• John

    Yeah, GIGI, let’s forget about the constitution…Great idea.

  • notaYalie

    There was a famous case in 1999 of a Yalie beautiful postdoc and her mentor/advisor/professor. A married one. He may have stalked her, they may have had an affair. Different variations, depending who told what. But she got wiped off the map, not literally, fortunately for her, “only” academically and she got quite a few threats. The wife of the professor is of the same origin as this young victim. That professor also uses animals in his research.
    While the two cases are definitely have nothing to do with each other, you never know. The professor that year gave a talk to a large audience and kept joking about how they took care of that young woman, so he came out as the winner. Then again, sometimes criminals go further, if they get away with something quite easily. Hopefully the FBI learns of that one at some point.

  • Psst

    Psst the purpose of a trial is to determine innocence or guilt… but yea the hell with that! Let’s just go and lynch someone! It’ll make everything better!

    Can we please stop with the ridiculous comments?

    Condolences to Annie Le’s family, friends and fiance. This is a terrible tragedy.

  • David Steele

    As for making crimes against women have stiffer penalties, sorry but even the death sentence does not deter crime.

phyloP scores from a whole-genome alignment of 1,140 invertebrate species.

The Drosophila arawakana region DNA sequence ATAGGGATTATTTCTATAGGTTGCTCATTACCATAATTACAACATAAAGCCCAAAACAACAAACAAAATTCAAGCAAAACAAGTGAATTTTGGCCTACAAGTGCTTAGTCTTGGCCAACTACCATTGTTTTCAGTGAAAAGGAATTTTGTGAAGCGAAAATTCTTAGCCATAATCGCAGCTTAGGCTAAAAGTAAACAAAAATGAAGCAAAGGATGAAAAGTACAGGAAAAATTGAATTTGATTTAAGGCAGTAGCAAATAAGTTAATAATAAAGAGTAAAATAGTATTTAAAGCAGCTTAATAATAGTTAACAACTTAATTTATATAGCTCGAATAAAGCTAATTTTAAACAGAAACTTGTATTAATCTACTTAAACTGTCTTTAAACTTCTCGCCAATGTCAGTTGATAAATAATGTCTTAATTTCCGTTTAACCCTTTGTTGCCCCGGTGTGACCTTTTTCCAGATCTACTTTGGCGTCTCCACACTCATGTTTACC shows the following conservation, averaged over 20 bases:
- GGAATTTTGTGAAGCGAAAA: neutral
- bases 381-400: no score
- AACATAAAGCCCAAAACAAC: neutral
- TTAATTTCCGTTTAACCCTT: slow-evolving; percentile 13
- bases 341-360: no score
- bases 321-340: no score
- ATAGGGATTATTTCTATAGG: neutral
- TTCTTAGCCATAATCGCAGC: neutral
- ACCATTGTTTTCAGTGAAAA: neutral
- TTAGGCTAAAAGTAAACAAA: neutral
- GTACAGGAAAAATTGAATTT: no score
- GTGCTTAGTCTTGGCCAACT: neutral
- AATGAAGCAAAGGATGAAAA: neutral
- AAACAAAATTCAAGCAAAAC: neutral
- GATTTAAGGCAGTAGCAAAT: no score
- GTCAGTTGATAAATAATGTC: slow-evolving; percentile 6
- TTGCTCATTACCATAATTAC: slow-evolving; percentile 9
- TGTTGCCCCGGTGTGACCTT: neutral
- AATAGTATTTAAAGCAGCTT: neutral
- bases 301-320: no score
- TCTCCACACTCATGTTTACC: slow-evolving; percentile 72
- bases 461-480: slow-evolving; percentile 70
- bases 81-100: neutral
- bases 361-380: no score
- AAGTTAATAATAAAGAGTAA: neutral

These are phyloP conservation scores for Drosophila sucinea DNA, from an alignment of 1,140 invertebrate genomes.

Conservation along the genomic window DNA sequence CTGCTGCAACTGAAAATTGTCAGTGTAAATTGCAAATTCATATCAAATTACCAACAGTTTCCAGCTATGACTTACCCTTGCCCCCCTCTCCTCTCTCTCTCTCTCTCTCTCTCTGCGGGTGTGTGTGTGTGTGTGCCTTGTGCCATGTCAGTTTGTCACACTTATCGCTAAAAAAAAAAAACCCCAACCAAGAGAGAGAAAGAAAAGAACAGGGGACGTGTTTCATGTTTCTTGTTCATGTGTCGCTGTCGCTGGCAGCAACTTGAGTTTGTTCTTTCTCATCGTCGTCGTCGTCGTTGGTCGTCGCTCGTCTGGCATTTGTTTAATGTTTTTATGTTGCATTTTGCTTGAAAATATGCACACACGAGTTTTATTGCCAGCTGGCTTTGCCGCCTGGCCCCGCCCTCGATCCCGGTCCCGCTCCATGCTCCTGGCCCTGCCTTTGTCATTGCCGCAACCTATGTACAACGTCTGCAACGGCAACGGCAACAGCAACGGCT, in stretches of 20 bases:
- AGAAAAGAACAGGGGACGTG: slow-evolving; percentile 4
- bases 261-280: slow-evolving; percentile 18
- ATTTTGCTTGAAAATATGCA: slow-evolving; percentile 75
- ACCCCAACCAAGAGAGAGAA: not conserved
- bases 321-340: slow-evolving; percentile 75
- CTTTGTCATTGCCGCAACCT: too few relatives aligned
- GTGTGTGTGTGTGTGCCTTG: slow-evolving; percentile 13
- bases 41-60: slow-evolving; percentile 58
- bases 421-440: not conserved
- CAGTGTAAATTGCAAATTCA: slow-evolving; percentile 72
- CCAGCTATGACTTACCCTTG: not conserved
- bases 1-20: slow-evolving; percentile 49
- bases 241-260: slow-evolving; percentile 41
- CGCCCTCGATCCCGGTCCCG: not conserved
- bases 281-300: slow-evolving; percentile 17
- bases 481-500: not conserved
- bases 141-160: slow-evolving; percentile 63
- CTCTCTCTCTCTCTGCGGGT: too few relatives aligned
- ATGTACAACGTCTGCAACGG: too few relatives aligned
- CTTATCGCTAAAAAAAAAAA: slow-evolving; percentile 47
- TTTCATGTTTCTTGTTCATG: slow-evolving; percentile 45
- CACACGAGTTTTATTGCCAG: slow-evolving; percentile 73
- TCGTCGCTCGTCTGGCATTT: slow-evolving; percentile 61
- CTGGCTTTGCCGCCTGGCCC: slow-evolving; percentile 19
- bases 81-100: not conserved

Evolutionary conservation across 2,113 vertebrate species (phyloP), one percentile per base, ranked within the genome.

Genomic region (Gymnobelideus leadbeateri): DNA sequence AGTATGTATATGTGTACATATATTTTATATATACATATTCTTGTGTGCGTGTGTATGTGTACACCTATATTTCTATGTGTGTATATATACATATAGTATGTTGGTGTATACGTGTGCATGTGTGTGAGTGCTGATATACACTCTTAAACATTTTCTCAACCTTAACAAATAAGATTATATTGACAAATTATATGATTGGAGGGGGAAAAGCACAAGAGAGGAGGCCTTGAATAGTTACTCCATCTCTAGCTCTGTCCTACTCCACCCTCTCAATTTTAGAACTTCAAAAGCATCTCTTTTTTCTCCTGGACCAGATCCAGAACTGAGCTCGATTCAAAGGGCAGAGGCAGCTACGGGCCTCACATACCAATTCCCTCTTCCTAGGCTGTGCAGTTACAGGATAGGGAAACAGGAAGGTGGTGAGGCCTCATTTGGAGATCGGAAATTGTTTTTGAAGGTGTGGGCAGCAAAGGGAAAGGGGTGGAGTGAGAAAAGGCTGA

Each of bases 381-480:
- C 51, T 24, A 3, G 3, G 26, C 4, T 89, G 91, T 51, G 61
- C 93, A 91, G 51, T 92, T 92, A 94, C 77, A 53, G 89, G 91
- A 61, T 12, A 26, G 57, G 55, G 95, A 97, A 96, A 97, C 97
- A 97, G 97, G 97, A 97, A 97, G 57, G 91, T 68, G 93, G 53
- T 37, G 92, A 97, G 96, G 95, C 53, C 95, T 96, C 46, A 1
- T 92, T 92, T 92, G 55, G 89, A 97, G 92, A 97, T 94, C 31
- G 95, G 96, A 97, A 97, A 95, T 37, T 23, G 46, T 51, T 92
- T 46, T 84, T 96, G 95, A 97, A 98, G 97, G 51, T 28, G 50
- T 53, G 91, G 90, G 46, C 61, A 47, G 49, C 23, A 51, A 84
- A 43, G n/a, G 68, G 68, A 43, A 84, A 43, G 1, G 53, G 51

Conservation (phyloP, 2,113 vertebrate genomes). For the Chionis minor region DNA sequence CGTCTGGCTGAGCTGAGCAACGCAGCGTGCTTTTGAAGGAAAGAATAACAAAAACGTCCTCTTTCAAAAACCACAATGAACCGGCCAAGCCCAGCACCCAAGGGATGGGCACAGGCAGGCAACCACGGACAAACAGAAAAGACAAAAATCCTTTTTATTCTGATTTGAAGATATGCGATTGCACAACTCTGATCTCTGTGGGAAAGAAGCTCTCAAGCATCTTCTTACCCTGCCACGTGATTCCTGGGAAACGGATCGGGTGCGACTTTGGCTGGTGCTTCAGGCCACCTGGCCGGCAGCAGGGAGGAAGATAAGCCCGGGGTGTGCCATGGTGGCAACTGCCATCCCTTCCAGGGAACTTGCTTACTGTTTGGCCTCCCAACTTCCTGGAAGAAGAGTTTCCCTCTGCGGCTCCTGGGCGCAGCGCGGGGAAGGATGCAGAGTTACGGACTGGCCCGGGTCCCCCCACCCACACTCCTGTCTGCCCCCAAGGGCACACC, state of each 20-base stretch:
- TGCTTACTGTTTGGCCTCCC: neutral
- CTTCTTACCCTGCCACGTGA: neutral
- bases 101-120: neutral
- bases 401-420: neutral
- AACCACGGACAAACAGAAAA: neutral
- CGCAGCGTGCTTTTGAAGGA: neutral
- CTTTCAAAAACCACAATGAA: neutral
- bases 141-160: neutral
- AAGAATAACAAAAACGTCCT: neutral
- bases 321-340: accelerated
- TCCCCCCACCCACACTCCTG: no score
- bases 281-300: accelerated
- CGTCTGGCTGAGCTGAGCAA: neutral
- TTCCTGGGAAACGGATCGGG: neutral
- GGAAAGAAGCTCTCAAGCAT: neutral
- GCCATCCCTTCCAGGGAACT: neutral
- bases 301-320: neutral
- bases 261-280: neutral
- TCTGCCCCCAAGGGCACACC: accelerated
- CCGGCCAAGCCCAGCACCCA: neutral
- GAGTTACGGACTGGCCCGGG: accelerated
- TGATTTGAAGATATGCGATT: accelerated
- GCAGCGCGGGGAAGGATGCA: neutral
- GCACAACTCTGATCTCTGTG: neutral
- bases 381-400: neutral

BTW, you do not see crimes against female cops. They carry guns and tend to solve the problem. It helps to be trained to be tough. The problem is that we are a nation of weak individuals, people who baby themselves. Easy to take out sheeple.

    And you expect far too much of the police, let alone government. Government does not move fast. Too many committees, too many decision makers. Thus the police take far too long to do anything.



  • conjecture

    i suspect a second suitor killed her because of her marriage.

  • yalemed

    I have been reading the posts and am in disbelief at the amount of posters criticizing the investigators for the amount of time it took them to find the body.

    This was a 100,000 square foot, brand new and highly technologically advanced laboratory. Biohazardous materials are routinely used; consequently there are advanced ventilation systems and floors, walls, and ceilings designed to contain the spread of toxic material or fires within rooms, and that’s not even going into the amount of chemical residue around. The facility is designed to contain smell. Bloodhounds were brought in shortly after the investigation began; it’s no miracle they didn’t find Annie. Also, the Amistad St. building is large enough that it could take an entire day just to thoroughly search every high-grade freezer in the place, much less all the labs and in the walls.